Fort Mason was established July 6, 1851 in what later became Mason County. It was named in honor of Lieutenant George Thomson Mason, United States Army Second Lieutenant killed in the Thornton Affair during the Mexican-American War near Brownsville, April 25, 1846. At various times from 1856 to 1861 this was the home fort for Albert Sidney Johnston, George H. Thomas, Earl Van Dorn and Robert E. Lee. The fort was abandoned by the military in the 1870s, and restored by a group of local citizens in 1975.
Fort Mason, Texas was established by the United States War Department as a front-line defense against Kiowa, Lipan Apache and Comanche on July 6, 1851. The site on Post Oak Hill near Comanche and Centennial creeks was chosen by Lieutenant Colonel William J. Hardee and surveyor Richard Austin Howard. Brevet Major Hamilton W. Merrill, along with companies A and B of the Second Dragoons, established the fort itself. Originally part of Gillespie County, Mason County was named for the fort when it was established in 1858. Comanche chief Katemcy at one point turned over two white captives aged 11 and 12, and again bringing them back when the captives ran away from the fort to reunite with the Comanches.
The fort was closed in January 1854, after which horse theft by native Americans was reported and pursued by the military. It was reoccupied in 1856 by Company A, First Dragoons, from March to May and was occupied by companies B, C, D, G, H, and I of the Second United States Calvary from January 14, 1856, with Col. Albert Sidney Johnston in command. Among those stationed at Fort Mason before the Civil War, George H. Thomas and Phillip St. George Cooke became generals for the Union Army , while those who became generals for the Confederate States Army included Earl Van Dorn, Fitzhugh Lee, E. Kiby Smith, Robert E. Lee, John Bell Hood and William J. Hardee.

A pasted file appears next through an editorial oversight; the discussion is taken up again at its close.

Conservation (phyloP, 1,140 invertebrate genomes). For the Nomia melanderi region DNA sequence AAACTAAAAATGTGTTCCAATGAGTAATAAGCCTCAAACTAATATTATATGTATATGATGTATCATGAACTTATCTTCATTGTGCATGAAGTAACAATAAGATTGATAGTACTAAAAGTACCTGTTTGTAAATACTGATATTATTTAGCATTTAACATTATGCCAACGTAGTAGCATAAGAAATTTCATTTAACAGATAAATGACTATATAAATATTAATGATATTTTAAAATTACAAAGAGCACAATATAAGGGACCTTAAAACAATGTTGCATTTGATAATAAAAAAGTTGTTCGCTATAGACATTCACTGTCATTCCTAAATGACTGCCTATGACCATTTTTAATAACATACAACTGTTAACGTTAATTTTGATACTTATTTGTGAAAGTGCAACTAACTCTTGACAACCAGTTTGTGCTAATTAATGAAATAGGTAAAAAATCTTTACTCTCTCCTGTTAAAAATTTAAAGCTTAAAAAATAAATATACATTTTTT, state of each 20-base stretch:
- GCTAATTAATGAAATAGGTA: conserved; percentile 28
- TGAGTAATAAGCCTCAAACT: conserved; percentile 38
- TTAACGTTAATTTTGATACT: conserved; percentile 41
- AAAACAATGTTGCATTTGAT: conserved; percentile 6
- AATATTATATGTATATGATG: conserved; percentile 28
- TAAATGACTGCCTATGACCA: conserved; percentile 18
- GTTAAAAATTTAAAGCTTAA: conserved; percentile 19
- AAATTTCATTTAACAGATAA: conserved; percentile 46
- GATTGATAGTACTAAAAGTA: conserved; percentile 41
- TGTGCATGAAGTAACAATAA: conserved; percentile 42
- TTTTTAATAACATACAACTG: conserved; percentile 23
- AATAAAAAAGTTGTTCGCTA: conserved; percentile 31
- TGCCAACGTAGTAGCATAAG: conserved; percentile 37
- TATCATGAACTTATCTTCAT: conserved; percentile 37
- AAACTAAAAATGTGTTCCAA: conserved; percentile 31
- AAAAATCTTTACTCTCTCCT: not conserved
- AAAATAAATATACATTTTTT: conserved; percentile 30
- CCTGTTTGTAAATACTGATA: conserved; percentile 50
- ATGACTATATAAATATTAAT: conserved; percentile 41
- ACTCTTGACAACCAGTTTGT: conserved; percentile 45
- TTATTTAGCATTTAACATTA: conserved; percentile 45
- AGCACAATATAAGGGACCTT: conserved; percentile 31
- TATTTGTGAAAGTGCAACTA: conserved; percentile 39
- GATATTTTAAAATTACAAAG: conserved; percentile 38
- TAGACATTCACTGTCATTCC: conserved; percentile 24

Fort Mason was Robert E. Lee’s last command with the United States Army. In a letter home on January 23, 1861, Lee wrote:
“I can anticipate no greater calamity for the country than a dissolution of the union. Secession is nothing but revolution.”
Fort Mason was evacuated by Federal troops, March 29, 1861 and reoccupied after the Civil War until 1869.
~Photo Credit: Jeff Durst